If you want to understand what a Robert Parker review has meant to the future of small Napa Valley wineries, consider the case of Mary Rocca. In 1999, she and her husband Eric Grigsby purchased a 12-acre knoll in the southern end of the valley. They soon brought in land rippers to break up the ground, but the rippers were no match for the rocky substrata. Then they turned to dynamite. The blasts were heard for miles up and down the Silverado Trail.
Then the couple upped the ante, recruiting winemaker Celia Welch from Staglin. It wouldn’t take long for Welch to craft some of the more striking Cabernet blends of the AVA.
We began purchasing Rocca Family Grigsby Vineyard and Collinetta Cabernets and Syrahs in the 2006 vintage. In our estimation, particularly as it relates to consistency, few small estates measured up. But for reasons that always befuddled us, our enthusiasm was rarely shared by the most influential wine critics in the world. It seemed as if even as Rocca raised the bar on quality, she was increasingly challenged by wholesalers who saw little merit in marketing unrated Napa Valley wines.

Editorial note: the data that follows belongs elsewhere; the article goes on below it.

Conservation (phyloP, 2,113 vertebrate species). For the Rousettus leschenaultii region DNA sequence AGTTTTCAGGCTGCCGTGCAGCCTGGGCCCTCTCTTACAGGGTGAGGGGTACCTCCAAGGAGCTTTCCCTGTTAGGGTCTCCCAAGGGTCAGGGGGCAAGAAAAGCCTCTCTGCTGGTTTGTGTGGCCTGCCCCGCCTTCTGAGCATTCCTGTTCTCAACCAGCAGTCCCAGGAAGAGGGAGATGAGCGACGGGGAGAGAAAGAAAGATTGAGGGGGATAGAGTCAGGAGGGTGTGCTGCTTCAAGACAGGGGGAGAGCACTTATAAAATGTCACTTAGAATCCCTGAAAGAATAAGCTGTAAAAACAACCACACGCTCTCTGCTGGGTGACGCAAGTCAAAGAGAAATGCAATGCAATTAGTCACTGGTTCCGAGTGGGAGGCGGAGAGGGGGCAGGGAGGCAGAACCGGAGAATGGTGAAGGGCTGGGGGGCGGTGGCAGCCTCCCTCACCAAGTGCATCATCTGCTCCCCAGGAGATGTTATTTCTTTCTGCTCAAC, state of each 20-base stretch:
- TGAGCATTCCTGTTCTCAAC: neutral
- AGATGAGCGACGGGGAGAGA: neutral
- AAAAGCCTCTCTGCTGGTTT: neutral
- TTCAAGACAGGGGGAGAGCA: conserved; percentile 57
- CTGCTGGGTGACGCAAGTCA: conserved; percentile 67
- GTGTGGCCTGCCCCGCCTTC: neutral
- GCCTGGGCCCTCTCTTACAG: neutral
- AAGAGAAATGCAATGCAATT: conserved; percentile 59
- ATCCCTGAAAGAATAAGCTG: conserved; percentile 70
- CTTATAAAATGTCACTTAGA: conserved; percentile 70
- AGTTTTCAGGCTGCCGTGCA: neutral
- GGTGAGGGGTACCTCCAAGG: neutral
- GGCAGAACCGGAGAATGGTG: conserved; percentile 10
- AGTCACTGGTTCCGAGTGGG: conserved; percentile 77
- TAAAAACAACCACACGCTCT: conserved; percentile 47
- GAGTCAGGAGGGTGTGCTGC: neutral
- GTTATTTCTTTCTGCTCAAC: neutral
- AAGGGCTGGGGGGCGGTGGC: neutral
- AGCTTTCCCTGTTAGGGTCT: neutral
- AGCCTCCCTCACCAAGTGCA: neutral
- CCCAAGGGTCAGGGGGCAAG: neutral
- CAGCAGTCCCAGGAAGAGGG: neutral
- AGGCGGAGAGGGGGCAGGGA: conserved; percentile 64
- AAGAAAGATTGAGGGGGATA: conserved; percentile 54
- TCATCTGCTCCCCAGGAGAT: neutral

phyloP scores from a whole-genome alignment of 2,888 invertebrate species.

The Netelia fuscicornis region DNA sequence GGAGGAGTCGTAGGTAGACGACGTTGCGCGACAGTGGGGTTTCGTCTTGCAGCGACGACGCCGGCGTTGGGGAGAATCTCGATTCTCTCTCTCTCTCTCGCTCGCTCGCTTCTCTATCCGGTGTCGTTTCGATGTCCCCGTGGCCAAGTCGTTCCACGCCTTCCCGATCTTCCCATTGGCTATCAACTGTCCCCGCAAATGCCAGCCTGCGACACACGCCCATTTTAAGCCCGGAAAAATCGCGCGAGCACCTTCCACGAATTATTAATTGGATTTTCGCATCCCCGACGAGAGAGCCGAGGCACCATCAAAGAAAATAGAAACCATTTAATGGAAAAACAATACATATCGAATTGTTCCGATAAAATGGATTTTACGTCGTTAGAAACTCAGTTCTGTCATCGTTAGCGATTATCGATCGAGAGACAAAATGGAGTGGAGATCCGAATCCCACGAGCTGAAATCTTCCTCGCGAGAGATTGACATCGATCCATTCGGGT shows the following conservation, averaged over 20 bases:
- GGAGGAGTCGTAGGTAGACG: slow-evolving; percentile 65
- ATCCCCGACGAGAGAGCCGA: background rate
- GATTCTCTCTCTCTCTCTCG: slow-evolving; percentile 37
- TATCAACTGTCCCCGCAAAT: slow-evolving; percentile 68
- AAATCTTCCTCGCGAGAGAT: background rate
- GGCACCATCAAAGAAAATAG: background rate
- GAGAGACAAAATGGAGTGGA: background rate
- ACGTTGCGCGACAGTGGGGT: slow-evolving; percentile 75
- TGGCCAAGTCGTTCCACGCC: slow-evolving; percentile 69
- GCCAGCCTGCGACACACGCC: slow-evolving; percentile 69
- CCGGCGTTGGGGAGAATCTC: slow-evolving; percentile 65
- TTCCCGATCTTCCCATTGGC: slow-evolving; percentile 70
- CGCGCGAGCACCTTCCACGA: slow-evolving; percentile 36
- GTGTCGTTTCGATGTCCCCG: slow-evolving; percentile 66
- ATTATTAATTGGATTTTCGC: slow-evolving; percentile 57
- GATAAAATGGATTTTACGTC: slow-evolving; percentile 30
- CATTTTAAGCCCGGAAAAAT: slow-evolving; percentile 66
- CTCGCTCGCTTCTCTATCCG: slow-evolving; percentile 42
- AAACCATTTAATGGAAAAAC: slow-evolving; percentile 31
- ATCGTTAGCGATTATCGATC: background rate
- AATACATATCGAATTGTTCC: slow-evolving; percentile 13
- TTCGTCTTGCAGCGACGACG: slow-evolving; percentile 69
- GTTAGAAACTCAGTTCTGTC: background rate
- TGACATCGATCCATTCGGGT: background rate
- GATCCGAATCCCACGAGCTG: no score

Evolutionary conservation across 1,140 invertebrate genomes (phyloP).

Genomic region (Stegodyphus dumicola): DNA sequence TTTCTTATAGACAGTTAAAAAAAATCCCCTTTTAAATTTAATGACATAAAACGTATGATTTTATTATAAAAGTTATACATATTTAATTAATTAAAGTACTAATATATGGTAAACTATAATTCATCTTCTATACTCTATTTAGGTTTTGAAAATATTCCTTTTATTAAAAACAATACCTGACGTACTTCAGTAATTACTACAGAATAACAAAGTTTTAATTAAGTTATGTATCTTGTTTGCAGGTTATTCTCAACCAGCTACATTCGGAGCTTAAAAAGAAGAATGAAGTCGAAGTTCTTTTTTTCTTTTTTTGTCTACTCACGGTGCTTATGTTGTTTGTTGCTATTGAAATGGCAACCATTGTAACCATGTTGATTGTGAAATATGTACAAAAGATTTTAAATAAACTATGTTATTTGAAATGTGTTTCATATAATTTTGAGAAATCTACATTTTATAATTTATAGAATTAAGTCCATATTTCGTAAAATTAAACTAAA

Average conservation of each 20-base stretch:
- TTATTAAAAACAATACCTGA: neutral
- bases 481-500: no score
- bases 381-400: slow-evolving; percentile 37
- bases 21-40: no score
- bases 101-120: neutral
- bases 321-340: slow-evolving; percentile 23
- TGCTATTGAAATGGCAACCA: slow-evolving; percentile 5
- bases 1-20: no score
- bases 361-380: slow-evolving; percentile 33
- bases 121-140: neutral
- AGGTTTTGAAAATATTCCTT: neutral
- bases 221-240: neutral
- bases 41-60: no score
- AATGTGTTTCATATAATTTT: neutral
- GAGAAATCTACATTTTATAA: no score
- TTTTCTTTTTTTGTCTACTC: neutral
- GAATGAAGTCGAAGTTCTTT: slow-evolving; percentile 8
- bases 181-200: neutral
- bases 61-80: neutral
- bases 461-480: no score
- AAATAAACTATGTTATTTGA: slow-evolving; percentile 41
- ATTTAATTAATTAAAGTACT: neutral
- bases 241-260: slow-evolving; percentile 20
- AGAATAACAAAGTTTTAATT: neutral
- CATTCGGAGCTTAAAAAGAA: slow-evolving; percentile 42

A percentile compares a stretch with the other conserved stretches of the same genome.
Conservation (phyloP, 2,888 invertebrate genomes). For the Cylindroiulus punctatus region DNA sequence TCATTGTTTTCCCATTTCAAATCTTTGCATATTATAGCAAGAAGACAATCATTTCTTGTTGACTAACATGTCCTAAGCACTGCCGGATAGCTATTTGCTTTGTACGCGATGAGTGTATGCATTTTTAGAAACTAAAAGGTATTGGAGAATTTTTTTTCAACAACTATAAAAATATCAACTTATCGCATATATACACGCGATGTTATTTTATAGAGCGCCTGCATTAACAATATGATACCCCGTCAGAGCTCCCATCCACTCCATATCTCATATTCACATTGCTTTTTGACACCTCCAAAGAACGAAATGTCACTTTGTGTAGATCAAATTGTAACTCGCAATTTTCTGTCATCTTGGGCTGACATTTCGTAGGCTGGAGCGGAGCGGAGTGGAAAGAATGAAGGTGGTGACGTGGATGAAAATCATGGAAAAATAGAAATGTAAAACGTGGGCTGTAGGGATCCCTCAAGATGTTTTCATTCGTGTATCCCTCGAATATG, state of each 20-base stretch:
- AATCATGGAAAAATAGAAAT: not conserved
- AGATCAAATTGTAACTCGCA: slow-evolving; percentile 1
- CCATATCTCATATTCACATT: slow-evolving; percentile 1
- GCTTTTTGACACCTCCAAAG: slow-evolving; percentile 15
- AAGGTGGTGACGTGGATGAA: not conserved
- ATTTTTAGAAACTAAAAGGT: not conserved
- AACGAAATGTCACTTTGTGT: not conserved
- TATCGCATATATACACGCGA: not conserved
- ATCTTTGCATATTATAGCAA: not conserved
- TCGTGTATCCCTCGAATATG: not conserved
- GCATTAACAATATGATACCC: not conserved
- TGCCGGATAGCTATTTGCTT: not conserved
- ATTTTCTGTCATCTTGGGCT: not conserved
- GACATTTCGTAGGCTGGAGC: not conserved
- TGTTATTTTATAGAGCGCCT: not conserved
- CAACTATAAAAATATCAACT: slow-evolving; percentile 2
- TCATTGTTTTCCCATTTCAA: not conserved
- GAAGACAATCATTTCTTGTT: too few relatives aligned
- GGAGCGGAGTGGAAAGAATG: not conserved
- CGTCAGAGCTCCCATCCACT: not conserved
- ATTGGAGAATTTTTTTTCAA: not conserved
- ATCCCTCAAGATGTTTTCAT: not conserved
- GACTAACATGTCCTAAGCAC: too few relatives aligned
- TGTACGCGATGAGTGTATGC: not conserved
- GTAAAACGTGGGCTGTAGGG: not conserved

As some of you have noticed over the past year, we’ve offered a number of Rocca Family reds at deeply discounted prices. If you bought a case or two, trust us, you stole them. Why? Because after Robert Parker published his 2013 Napa Valley vintage report in December 2015 — in which FOUR new releases from Rocca Family Vineyards earned 93 or 95 points — Rocca is off to the races … and will never look back.
The 2013 Rocca Family Vineyards “Vespera” is a staggering blend of 57% Cabernet Sauvignon, 37% Syrah, and 6% Merlot. Parker described “a deep, dark ruby/purple color, loads of blackberry, roasted meat, Mediterranean lavender and licorice are all present in this full-bodied, complex and sexy wine,” before piling on with the score that awakened two dozen wholesalers across the country.
Total production of 600 cases, 40 of which have been earmarked for WineAccess. 95 points from Parker, equaling Spottswoode ($300), Schrader ($150), Stag’s Leap ($120), and David Arthur Three Acre ($120). Offered for about 90 minutes this morning for $45/bottle. You snooze … sorry, you lose.
$45. 4 bottles. Fabulous! Dense and opaque, Bold black fruit nose and plenty of complexity and concentration. Finishes with leather and toast. This is Meritage at its absolute finest. It makes most other "pure" varietal wines seem simple.
Good juice. Lush, chewy tannins. Really enjoyed this!
Over powering alcohol . Unintegrated fruit. Maybe some years in the cellar will settle it down. Not what I expected from the hype.
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